Copper the Easter Egger

Copper in the private next box. She's wearing her saddle and wing protectors.

This is Copper, the Easter Egger, in her private nesting box, which is in the back vestibule of our house. We bought 5 of these as baby  chicks, and only have 2 left. 2 were my beloved roosters that we gave to the rooster rescue a couple of miles away. Diamond, who reliably laid blue eggs, was murdered by a hawk a few months ago. We love and miss her terribly. That leaves Copper and Turquoise, and they look nothing alike. Not only are they different colors, but they have different body shapes. I have read that Easter Eggers are a nice way of saying Ameraucana mutts.

We decided to keep Archie, since he was our chosen rooster. He's a classic Gold Lacewing Wyandotte.

The lowest chick in the pecking order

Copper was getting up on a dog crate in the chicken run, and flying out, when things got tough. She's at the bottom of the pecking order, and sometimes has egg issues. She is now our only blue egg layer. A few times a week, she's lays 2 eggs within a 24 hour period, which I've read is impossible. Usually when this happens, one of the eggs will have a very soft shell or a very thick membrane and no shell. We are trying all sorts of vitamin rich organic foods to mitigate this issue. Sometimes, she lays a fantom egg. 

Copper has some classic Ameraucana traits for an Easter Egger. She has a good size beard, which drags in the water dish and gets food stuck in it. We think her egg laying anomalies are more Ameraucana traits. Her eggs also have some lumps and bumps on the shell. Her shell isn't as healthy as everyone else. This could be her breed stock combined with the stress of being shy and the lowest chick. 

One day, I was visiting my mother and sister, and Andy was getting up early to go to the Ithaca Farmers Market. No one was going to be here to assist Copper getting back in the chick run after her private time. So Andy moved the dog crate, taking away the escape runway to fly out. I can see the chick run from my office, and it was painful to watch Copper frantically run up and down the fence line hoping to get out to lay her egg.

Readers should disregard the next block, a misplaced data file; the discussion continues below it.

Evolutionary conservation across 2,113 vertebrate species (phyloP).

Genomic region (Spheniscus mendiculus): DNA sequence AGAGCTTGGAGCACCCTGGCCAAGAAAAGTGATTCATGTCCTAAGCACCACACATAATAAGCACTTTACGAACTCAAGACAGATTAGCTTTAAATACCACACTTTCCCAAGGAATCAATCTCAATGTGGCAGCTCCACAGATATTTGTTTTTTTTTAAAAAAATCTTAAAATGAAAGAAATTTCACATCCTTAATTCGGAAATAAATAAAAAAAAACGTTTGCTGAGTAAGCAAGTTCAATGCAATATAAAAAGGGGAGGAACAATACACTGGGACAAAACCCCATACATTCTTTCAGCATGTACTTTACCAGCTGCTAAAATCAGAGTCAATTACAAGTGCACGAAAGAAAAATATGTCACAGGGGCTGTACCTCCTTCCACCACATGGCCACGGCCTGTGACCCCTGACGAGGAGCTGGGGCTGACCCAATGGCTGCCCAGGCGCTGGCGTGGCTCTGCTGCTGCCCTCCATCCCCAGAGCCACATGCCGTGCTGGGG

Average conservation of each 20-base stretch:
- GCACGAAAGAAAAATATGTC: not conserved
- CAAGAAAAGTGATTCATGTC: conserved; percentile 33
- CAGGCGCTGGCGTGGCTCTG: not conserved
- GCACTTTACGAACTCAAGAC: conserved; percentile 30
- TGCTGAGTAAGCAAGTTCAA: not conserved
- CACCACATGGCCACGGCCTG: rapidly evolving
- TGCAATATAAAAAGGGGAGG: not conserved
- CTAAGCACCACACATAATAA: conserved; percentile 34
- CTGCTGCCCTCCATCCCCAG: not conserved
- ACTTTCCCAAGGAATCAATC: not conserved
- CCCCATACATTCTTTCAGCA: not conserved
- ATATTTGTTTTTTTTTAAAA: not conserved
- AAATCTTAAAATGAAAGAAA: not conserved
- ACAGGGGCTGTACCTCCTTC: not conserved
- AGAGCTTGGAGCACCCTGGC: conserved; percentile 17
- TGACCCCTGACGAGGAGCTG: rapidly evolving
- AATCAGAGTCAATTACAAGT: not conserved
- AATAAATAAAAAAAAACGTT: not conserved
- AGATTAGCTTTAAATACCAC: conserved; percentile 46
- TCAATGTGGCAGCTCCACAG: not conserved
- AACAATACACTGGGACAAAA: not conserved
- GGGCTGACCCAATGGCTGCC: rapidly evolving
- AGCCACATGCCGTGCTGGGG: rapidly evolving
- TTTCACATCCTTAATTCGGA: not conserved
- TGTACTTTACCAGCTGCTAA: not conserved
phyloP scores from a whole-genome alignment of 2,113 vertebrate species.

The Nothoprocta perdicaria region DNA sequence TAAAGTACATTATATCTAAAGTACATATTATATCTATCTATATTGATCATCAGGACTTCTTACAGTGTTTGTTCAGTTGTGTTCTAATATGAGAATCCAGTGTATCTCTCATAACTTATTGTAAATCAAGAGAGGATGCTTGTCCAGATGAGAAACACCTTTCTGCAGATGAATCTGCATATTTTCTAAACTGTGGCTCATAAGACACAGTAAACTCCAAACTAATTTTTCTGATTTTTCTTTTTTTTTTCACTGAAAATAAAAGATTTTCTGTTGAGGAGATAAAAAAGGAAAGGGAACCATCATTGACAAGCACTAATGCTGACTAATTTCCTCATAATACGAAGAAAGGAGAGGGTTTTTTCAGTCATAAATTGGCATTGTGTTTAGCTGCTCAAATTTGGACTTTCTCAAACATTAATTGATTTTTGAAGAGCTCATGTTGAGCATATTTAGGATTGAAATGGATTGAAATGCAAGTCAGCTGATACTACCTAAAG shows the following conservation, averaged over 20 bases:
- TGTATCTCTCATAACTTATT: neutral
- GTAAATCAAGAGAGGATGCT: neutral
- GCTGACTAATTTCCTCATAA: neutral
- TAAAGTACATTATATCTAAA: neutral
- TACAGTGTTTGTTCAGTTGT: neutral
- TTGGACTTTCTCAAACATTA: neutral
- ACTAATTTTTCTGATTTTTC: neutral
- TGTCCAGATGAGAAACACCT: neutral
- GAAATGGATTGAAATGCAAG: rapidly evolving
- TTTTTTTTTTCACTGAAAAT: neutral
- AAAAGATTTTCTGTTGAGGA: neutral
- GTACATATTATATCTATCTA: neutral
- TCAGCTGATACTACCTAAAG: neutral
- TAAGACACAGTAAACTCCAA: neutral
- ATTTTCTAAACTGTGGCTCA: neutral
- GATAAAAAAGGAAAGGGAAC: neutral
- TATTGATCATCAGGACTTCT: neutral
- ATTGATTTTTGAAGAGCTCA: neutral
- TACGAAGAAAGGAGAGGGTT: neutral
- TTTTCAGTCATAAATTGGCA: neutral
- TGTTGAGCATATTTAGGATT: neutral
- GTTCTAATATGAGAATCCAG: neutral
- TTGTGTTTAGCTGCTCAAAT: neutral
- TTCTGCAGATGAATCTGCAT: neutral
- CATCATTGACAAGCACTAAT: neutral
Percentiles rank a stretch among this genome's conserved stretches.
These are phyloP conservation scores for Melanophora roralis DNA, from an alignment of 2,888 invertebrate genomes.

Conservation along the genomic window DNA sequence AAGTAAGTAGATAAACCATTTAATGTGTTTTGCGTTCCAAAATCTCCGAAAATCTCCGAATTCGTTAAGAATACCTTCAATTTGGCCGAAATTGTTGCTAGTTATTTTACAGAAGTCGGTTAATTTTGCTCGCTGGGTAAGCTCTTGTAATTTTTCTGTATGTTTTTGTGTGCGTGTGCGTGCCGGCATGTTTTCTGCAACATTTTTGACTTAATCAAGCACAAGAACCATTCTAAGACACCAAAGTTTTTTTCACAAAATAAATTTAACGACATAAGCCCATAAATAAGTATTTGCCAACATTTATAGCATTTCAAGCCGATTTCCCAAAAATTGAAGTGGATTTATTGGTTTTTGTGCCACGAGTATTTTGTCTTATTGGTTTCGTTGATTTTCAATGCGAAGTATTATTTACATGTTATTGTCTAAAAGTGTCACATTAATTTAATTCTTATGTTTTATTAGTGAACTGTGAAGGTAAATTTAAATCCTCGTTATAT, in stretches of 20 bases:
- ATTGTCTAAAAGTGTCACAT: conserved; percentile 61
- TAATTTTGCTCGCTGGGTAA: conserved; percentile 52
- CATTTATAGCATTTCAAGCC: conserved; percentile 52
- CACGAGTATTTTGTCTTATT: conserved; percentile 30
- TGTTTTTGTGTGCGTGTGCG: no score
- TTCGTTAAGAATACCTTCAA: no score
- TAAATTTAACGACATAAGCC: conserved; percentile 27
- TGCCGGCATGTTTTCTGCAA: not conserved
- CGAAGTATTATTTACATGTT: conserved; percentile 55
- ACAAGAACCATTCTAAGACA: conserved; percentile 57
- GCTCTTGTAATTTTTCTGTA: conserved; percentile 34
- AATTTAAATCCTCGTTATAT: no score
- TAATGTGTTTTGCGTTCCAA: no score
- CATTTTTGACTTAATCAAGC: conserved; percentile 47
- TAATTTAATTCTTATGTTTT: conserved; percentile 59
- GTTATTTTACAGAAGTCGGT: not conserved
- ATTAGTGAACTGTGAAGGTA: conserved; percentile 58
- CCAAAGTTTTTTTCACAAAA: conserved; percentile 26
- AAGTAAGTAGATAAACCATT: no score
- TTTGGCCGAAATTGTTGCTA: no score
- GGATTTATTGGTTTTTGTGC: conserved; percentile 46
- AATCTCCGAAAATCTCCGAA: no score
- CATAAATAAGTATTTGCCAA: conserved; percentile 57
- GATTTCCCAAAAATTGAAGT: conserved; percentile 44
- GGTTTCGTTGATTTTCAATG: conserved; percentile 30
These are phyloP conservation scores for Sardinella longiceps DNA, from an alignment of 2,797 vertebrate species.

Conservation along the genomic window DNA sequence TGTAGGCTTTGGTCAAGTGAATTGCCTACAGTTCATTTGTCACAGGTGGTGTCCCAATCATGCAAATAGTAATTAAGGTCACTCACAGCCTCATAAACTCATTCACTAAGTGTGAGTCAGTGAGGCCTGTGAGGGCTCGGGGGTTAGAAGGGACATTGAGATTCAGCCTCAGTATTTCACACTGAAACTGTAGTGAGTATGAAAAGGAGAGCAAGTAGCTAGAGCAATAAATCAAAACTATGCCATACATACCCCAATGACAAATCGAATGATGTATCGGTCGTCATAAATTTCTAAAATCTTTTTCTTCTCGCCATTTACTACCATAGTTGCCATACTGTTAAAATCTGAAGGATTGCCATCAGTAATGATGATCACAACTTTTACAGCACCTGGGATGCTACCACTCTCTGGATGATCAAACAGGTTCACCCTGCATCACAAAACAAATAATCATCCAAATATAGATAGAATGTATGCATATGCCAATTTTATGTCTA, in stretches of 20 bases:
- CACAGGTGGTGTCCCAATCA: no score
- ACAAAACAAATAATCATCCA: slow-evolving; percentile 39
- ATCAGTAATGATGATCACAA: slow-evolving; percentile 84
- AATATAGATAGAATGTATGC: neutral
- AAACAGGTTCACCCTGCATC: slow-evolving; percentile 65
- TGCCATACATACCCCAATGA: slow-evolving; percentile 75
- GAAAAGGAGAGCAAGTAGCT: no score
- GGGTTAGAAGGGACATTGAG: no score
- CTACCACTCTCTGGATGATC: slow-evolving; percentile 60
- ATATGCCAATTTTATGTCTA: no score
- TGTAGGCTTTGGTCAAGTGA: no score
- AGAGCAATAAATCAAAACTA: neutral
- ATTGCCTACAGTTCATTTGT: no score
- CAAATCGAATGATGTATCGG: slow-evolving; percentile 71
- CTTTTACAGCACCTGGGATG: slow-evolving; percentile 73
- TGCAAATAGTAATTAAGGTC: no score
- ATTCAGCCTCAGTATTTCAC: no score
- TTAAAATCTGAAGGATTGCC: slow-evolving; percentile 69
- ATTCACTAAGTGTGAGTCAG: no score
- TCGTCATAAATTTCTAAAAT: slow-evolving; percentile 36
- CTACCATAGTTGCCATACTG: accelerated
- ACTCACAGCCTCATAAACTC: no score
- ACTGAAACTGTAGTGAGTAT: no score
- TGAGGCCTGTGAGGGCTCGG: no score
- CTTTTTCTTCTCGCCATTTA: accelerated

I tried to coax her into the nest box a few times. She looked at it, and at me, groaning, "No, I don't want to lay there". At the end of the day, I didn't see her go into the coop with everyone else. I thought I'd try to get her in the nest box again the next day. I went to tuck everyone in, did a beak count, and didn't see Copper. I hopefully looked in the nest box, and there she was. We had a nice, healthy blue egg in the morning.  

She had a whole day with everyone, and they all laid eggs, which doesn't happen often. Maybe we worked through that drama.

The drama continues

She flew out of the run the next day, over a 6 foot fence and about 10 feet away! She's amazing and determined to have privacy. We plan on building a 2nd egg laying coop. With more room and privacy within the protection of the run, some of the girls may choose to be broody and hatch babies. As of now, there are 3 next boxes. Archie keeps everyone in line to make sure they all get a turn, and they all have a place. Otherwise they fight, storm around and threw each other out of the coop. It's very entertaining and loud, but it's much better, when they can all lay in peace.

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Above is a photo of Copper, talking about the egg she's getting ready to lay, in the escape private nest box. She's funny and is a little bit of a moaner. I was sure she would be giving us green eggs, but they are blue. They are also the largest eggs from all of the hens. She was the last of baby chick batch #1  to start laying.

For a while she had a hard time and her eggs had irregular shells. I adjusted her diet a little bit.  Now her eggs are beautiful. 

Since we embraced Amber's broodiness, and assisted her in hatching 4 chicks, this enabled Copper to moved up a bit it the pecking order. She no longer needs to escape to lay her eggs.

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